We must disallow the wickedness of meanness, the me-first white supremacy that has run rampant and was on absolute full display on the same day that the first Black senator and first Jewish senator from the state of Georgia were elected.
This battle won’t be won with simple kindness. But without it, without what some call “an organizing principle of care” that includes kindness, this battle, the war with evil, will never be won.
Our heads and hearts must be grounded by acts of goodness and generosity, our behaviors possessive of a moral compass, our being centered in the power of love.
To be kind, we must care about someone besides ourselves. We must go beyond our self-preserving needs, and consider—no, ACT—based on the needs of another less privileged than us.
Kindness can mean being sweeter, like my grandmother was. It can mean all the wonderful things the Sapirmans talked about last Sunday.
But today, I want you to know in your heart, in your bones, that we can be both gentle and angry. We can commit ourselves to a kindness that is fierce, relentless, and pervasive.
When I have preached on kindness in the past, I have spoken about how it ought to be motivating to be kind simply because studies show being kind makes us happier, helps us live longer, find a great partner, as kind people appear more attractive.
But today, I find that particular self-serving motivation inadequate.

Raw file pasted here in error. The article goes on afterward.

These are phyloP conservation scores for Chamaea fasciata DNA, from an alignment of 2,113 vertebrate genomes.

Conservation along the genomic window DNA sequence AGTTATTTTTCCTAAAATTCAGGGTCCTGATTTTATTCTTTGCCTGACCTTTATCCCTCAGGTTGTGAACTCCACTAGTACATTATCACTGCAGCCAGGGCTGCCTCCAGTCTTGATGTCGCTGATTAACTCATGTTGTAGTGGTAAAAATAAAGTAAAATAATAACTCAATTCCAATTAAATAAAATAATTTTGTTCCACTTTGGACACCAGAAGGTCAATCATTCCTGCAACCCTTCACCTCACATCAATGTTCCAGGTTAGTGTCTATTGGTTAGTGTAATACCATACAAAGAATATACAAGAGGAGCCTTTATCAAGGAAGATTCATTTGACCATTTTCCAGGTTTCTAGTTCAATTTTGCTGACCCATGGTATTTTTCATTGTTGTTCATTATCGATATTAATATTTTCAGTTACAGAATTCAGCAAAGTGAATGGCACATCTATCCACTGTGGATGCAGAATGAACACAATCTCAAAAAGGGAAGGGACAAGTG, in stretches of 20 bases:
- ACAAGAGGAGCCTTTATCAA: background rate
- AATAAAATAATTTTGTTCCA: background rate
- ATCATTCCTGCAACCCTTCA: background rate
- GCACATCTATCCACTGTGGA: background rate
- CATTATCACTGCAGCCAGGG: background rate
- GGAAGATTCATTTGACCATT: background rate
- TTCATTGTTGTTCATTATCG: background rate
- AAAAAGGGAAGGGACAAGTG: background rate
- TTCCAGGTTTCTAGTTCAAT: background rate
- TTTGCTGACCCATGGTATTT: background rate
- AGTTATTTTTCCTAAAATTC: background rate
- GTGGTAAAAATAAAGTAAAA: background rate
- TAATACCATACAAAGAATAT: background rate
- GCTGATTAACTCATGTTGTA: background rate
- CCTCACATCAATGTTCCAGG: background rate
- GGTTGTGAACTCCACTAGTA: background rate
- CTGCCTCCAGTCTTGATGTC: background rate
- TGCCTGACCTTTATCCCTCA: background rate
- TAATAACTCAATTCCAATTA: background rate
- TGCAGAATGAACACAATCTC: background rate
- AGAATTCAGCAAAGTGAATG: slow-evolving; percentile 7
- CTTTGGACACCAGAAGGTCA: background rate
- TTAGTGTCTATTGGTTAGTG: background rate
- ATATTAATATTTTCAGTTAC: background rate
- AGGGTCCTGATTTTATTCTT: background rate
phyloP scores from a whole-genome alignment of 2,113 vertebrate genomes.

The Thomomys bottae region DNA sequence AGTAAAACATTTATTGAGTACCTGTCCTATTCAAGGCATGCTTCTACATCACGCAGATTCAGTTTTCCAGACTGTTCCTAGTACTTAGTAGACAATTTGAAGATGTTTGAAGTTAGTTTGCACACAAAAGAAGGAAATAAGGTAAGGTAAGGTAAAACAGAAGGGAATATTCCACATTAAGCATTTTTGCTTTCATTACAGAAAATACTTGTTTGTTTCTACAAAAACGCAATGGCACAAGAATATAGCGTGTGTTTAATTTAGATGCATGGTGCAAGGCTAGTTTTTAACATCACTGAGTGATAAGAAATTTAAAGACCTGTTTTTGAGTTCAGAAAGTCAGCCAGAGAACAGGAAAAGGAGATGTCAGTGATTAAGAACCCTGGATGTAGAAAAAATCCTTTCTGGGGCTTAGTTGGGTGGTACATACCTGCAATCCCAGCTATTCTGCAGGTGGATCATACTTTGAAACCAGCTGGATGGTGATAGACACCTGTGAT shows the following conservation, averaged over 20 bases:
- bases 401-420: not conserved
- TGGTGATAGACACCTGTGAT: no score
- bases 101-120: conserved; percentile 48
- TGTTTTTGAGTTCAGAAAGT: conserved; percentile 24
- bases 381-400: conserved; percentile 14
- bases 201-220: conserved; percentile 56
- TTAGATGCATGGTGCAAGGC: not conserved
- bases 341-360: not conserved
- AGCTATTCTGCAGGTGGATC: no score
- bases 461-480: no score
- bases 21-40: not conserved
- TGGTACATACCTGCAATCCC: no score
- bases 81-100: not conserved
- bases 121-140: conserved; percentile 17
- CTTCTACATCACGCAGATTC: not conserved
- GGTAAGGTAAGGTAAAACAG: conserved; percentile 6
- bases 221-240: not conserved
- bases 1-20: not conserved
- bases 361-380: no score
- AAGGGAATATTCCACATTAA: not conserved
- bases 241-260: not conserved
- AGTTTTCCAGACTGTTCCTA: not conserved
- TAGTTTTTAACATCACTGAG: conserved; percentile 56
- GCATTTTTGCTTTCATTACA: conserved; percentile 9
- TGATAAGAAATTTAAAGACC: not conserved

We need to be more than simply kind. We need a caring ethic.
Not just because it is good for us. We must care, but not just about ourselves, or our immediate kin or tribe, our things, or home, but for all that is. Particularly those who haven’t been cared for. For those who have been far outside the circle of care.
Caring can begin with the realization that every person we have ever met, every person/every being who exists has suffered or will suffer the loss of their friends and family, all that they have loved in this world. That realization should give us an urgency to cultivate, to practice kindness.
But caring can’t stop there.
We must be honest, that we can’t and never will stop loss. Yet we can, we have, and we will be fully present with suffering.
We can join with our siblings to radically alter the cycle of viciousness: of hate, of anger, of wanton acts of violence. We must do that with a fierce sense of care that sees the urgency and stands firmly with loss without reacting by causing more. We are the healers.